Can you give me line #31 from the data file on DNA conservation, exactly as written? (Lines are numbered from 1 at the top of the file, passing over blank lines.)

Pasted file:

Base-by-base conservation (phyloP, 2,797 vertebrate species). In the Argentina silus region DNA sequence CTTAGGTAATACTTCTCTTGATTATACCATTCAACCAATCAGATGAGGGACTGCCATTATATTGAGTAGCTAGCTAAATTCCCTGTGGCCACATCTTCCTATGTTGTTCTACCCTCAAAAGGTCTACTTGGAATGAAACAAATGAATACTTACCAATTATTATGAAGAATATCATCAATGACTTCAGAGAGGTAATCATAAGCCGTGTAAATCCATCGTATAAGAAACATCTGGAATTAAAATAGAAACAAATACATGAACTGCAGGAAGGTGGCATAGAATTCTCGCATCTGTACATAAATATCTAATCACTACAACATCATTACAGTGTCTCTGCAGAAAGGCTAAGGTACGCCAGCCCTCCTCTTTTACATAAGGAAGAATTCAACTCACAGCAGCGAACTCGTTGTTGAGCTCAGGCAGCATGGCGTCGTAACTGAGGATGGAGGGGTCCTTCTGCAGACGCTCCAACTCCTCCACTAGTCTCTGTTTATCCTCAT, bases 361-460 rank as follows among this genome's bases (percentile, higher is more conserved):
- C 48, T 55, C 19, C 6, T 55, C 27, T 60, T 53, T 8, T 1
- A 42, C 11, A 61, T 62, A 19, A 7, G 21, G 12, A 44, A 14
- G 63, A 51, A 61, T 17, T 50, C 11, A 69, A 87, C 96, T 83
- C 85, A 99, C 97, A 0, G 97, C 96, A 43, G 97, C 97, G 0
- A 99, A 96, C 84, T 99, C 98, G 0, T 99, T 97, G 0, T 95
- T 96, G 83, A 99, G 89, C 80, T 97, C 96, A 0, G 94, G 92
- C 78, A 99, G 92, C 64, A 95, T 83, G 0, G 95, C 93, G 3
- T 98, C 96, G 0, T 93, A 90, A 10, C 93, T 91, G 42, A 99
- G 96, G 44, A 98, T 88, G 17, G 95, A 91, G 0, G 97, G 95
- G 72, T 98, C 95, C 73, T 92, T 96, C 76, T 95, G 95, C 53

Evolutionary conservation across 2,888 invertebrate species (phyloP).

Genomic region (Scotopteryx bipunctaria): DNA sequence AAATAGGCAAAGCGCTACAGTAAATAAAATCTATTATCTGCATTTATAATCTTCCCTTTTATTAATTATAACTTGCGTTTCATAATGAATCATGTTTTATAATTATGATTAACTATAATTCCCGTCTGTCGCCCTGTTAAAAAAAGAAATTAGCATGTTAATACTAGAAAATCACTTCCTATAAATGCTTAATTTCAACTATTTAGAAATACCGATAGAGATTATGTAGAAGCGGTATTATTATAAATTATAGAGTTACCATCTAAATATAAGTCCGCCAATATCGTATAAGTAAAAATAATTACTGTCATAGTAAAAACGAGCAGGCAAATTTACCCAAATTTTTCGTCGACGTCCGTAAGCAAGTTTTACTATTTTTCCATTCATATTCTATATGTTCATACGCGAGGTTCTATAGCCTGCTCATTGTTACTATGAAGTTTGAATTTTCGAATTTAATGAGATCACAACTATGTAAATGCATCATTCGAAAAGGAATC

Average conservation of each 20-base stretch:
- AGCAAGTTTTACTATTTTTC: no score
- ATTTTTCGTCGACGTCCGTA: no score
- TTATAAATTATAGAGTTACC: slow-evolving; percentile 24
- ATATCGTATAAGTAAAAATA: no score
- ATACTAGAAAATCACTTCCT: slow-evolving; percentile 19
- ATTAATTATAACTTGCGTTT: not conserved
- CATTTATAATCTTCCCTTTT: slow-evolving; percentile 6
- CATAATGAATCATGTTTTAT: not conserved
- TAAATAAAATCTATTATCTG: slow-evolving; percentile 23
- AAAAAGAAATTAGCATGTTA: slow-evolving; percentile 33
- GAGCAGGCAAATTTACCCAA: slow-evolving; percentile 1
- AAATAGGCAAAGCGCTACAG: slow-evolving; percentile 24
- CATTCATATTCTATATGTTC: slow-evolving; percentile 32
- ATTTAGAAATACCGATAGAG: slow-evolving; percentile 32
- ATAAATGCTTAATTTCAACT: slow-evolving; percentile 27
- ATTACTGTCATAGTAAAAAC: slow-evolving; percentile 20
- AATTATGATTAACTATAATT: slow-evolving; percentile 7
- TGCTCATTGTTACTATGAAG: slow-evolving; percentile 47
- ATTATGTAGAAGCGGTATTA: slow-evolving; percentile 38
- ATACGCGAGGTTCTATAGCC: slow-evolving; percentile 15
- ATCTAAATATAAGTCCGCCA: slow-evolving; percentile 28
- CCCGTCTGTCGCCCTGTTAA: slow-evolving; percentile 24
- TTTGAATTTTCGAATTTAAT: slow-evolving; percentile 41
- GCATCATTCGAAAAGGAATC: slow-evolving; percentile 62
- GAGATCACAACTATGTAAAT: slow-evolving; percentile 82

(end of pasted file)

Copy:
- AATTATGATTAACTATAATT: slow-evolving; percentile 7